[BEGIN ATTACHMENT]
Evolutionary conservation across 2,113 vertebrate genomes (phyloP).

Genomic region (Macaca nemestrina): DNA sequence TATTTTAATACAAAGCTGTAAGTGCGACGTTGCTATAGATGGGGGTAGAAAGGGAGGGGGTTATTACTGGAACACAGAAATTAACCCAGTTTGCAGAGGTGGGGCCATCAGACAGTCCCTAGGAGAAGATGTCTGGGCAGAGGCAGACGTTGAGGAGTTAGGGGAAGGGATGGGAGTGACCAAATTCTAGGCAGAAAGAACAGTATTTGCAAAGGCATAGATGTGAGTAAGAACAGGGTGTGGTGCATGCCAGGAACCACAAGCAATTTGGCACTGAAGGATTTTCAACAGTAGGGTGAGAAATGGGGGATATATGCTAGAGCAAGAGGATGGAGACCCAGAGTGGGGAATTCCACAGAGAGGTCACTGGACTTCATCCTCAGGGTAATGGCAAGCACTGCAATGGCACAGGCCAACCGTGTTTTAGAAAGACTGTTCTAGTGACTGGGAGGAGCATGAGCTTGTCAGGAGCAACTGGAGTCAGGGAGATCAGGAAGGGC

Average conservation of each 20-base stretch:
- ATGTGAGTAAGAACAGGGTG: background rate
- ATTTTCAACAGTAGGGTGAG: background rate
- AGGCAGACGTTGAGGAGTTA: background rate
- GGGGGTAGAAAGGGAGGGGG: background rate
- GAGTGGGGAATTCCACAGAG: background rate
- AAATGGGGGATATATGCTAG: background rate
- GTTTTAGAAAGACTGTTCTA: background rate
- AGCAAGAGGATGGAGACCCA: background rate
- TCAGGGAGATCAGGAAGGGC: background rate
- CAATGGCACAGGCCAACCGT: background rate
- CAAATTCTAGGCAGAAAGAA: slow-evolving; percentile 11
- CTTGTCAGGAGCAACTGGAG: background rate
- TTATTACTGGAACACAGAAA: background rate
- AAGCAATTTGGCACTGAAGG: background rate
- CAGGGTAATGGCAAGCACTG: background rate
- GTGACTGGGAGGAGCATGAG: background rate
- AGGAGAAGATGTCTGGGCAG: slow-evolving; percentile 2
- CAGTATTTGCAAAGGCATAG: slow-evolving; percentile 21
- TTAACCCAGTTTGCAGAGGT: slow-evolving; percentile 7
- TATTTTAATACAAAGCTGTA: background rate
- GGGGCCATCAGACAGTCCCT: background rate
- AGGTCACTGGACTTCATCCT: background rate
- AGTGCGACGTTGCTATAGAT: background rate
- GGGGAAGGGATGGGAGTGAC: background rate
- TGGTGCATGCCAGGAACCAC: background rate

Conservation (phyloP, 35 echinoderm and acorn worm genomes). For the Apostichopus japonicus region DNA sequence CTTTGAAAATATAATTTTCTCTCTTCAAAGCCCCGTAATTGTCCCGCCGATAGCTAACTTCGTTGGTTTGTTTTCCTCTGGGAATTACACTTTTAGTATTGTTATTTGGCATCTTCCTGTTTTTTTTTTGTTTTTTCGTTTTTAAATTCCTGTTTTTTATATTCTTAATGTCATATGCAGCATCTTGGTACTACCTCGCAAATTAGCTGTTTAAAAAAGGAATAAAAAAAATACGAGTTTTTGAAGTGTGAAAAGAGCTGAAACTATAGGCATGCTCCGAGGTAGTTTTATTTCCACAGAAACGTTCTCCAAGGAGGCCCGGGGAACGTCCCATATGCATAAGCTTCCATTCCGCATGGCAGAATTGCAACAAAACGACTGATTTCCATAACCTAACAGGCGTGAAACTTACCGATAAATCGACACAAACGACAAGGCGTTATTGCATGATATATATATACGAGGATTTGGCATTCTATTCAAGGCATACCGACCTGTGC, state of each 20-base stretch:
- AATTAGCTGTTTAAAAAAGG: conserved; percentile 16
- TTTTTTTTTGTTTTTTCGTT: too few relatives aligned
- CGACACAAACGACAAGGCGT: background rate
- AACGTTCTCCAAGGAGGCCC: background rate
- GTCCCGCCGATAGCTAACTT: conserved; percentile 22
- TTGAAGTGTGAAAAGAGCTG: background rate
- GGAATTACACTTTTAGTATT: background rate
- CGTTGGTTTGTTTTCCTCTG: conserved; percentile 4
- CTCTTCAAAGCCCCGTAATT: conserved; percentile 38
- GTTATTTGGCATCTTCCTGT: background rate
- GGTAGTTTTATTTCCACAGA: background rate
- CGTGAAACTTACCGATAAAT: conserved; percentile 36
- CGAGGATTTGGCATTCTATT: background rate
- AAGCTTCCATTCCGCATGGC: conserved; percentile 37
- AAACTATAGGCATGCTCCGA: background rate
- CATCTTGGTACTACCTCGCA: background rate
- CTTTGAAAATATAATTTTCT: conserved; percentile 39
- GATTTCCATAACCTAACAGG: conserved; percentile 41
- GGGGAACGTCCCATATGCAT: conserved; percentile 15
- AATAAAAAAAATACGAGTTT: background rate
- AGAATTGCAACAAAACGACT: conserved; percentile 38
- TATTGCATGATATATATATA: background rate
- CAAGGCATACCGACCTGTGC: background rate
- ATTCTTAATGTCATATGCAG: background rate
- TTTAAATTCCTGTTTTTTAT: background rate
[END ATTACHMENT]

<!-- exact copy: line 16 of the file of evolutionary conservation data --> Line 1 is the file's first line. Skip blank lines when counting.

- TTATTACTGGAACACAGAAA: background rate